Explanation of Sound Reproduction by Ron Kurtus - Succeed in Understanding Physics. Key words: physical science, waves, light, frequency, sonar, pitch, tone, distorted sound, tuning fork, microphone, loudspeaker, equalizer, Ron Kurtus, School for Champions. Copyright © Restrictions
by Ron Kurtus (revised 16 February 2002)
The waveforms of sounds made by musical instruments and the human voice are very complex. The waveform can be illustrated as a graph, comparing the volume of the different frequencies or tones. Electronic devices often have problems involved in accurately reproducing those sounds.
Questions you may have include:
- How can you show how complex sound is?
- How does sound get distorted when it is detected?
- What happens when you try to reproduce a sound?
This lesson will answer those questions. Useful tool: Units Conversion
Showing sound complexity
A tuning fork is supposed to give off a pure tone of one frequency or note. Hearing a tuning fork is like looking at an object that is only one color. But just like most objects are multicolored, the sounds coming from most objects are very also very complex.
Use a graph
One way to illustrate this is by the use of a graph. The sound from a tuning fork is only one frequency. The height of the bar indicates how loud the note is. The higher the bar, the louder the note is. With the sound from your voice, from a musical instrument or from some other source is highly complex, consisting of many frequencies at different amplitudes or loudness.
The chart below illustrates the loudness of the different frequencies or notes in a complex sound. The height of each bar indicates the relative loudness or amplitude of that frequency.
Chart 1: Simple example of a complex sound
A tuning fork would consist of only one bar or note. Of course, a true sound would have many more frequencies. The hearing range of humans, which is between 20 Hz and 20,000 Hz. (Hz is the abbreviation for Hertz, which means cycles per second.)
Your ear filters that sounds before the reach the brain. In other words, your ear does not record the sound exactly as it was transmitted. Some frequencies or notes may be attenuated or reduced in volume, while others may be recorded exactly as they are.
Microphone can change sound
Likewise, when a microphone records a sound, the some of the frequencies may be attenuated. This is especially true with inexpensive microphones. Such a microphone can severely distort the sound. One good example of a distorting microphone is the mouthpiece in most telephones.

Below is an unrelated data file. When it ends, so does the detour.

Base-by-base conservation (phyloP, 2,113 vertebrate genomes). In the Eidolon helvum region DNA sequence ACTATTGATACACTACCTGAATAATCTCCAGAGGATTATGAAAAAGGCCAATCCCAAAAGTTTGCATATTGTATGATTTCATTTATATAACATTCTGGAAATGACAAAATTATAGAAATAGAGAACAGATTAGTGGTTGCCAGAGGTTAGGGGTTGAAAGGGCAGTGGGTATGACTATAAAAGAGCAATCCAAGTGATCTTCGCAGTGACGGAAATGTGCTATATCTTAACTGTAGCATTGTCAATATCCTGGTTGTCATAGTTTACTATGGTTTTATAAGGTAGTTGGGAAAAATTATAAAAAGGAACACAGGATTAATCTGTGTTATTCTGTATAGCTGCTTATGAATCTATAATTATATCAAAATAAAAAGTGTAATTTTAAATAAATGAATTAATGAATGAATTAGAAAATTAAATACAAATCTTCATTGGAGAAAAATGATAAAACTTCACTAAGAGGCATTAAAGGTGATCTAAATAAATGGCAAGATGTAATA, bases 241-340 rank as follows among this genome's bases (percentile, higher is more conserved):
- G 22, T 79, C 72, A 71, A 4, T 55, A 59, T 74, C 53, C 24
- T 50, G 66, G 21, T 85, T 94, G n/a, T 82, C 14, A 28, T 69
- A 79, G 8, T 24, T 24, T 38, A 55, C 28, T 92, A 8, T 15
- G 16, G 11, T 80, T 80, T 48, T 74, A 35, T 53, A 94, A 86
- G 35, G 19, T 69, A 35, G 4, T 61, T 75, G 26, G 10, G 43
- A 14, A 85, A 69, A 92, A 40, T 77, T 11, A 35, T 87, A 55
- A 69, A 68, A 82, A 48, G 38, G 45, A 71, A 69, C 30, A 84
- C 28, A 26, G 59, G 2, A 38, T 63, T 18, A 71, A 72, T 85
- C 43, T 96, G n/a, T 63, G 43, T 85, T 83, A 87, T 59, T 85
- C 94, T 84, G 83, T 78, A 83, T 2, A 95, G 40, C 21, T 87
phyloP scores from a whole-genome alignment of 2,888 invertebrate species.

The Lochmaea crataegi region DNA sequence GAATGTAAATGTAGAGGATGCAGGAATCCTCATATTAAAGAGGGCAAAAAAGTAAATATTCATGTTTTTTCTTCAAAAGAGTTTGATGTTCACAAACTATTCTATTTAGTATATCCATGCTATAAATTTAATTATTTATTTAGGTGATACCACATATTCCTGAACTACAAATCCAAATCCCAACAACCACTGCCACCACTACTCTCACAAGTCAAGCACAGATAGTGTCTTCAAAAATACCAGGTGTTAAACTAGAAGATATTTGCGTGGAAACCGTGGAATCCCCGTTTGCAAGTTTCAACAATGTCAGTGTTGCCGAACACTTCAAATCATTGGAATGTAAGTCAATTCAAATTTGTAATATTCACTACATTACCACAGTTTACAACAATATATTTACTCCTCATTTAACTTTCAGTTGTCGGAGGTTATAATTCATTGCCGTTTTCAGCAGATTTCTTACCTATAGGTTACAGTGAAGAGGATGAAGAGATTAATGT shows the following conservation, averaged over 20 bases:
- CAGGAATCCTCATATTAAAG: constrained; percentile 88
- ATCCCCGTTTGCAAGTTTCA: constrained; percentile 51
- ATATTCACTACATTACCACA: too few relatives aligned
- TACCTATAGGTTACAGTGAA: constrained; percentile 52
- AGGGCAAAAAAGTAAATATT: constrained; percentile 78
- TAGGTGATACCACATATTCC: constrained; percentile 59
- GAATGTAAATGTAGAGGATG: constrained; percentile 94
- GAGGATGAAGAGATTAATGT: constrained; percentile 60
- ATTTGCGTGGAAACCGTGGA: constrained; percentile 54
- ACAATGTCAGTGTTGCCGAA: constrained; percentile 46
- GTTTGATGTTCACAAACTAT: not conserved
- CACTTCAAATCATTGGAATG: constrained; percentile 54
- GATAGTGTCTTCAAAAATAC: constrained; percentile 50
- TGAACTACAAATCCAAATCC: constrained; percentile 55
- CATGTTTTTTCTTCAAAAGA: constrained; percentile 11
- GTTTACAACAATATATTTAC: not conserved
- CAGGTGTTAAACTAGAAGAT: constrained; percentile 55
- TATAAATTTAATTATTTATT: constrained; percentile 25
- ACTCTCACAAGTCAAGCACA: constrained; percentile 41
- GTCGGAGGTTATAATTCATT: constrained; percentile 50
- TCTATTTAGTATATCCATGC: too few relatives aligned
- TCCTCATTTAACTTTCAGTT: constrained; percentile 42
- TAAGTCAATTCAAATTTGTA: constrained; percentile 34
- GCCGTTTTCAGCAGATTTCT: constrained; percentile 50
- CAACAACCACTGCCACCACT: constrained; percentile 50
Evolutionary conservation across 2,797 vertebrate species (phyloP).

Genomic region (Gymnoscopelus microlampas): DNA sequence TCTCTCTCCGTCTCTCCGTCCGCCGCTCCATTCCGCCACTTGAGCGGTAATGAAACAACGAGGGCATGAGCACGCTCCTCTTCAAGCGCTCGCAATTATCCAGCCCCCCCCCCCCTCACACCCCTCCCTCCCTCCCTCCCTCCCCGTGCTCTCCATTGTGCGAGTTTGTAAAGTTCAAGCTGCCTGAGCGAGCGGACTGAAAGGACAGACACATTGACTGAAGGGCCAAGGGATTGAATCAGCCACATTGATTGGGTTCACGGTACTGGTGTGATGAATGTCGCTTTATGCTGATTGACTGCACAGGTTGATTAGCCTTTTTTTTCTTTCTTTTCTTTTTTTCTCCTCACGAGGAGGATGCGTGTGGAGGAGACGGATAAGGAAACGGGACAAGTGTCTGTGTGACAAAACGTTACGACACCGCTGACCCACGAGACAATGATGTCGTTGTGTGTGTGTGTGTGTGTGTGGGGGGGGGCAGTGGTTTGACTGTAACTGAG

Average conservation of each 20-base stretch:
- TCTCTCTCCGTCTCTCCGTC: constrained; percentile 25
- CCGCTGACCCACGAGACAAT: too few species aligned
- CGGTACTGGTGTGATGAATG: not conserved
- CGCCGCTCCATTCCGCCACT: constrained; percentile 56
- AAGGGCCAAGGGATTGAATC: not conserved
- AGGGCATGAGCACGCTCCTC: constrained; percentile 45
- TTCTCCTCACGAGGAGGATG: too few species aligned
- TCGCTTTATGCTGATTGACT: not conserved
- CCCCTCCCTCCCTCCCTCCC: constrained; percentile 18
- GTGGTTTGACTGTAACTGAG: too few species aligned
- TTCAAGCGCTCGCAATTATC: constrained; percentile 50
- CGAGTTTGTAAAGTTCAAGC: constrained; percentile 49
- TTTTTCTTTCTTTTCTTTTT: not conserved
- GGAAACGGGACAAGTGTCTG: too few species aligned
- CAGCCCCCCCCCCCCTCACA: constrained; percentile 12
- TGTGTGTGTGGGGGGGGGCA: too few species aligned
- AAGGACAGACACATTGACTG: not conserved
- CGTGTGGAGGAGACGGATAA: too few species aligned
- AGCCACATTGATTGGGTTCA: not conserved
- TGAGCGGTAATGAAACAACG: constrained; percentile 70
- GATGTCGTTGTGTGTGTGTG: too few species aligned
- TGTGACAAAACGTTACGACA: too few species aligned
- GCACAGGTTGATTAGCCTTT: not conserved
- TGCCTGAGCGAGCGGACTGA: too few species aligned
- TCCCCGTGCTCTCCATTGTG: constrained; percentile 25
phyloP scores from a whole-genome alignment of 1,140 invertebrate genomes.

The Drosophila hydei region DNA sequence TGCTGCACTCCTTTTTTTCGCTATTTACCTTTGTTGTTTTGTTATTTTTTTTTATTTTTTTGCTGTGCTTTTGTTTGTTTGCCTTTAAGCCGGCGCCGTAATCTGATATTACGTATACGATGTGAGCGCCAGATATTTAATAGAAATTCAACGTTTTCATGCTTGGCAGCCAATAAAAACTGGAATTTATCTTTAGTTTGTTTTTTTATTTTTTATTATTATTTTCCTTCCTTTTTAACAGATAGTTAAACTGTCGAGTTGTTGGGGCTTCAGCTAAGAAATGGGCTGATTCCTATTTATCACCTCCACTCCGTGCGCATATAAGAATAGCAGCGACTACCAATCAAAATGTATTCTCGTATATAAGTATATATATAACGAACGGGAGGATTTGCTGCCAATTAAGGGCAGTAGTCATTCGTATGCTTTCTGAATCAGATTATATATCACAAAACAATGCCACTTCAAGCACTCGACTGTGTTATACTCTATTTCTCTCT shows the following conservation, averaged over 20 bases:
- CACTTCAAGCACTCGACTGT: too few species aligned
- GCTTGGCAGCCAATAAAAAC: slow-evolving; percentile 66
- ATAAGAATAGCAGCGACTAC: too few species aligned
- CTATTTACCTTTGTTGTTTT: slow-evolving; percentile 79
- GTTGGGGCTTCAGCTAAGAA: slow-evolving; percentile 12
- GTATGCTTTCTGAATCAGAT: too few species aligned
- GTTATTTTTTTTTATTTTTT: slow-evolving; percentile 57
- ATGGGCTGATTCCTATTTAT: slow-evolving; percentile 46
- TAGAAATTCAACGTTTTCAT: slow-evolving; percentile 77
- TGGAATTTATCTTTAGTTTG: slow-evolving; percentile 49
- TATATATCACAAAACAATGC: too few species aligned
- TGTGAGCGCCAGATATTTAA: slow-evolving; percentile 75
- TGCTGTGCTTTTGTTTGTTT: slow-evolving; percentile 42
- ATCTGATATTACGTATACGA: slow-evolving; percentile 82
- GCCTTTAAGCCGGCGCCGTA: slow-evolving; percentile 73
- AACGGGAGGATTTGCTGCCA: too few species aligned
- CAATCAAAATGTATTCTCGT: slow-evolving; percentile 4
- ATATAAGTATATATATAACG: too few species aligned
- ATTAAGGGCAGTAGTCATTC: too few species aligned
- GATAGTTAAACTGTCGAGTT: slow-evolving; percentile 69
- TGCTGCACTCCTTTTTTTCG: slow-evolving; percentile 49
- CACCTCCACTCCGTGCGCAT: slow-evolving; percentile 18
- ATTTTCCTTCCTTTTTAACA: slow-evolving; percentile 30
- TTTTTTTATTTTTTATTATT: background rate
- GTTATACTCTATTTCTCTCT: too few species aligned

Example of attenuation
This chart below shows how the various notes are reduced in volume due to the attenuation from a microphone. The yellow represents the new sound.
Chart 2: Attenuation of a sound by a microphone
After the microphone detects the sound, it goes through some electronics and is then reproduced and transmitted through loud speakers or headsets that consist of tiny speakers. Just like a microphone, the speakers also attenuate various frequencies and distort the sound coming out.
Even more attenuation
The chart below shows how the sound has changed due to attenuation from the microphone and then the speaker. Note that the highest frequency cannot be heard at all.
Chart 3: Attenuation of a sound by a microphone and speaker
Good speakers more faithful
Well-made speakerswhich are usually more expensiveare the most faithful in reproducing the sound signal they receive. Since they often must produce amplified sound, speakers often have difficulty faithfully reproducing all frequencies.
That is why better stereo systems have several types of speaker cones in one speaker box. They may have a tweeterwhich is good at reproducing high notesand a bass speaker for the lower frequencies.
Can adjust with equalizer
Some expensive car radios and stereo systems have what are called "equalizers" that show the volume of the different frequencies with rows of lights. Equalizers allow you to adjust the volume of these individual frequencies to overcome the attenuation of each note. This results in a sound that is closer to the original sound.
Sounds from your voice or music are highly complex. There is distorting or attenuation of frequencies in the detecting and reproducing processes. Thus, the music you hear from the radio is never quite as good as if you would hear the original, live sound.
Help others learn more about the characteristics of sound.
Resources and references
Sound Reproduction - Information from Linkwitz Lab design and consulting
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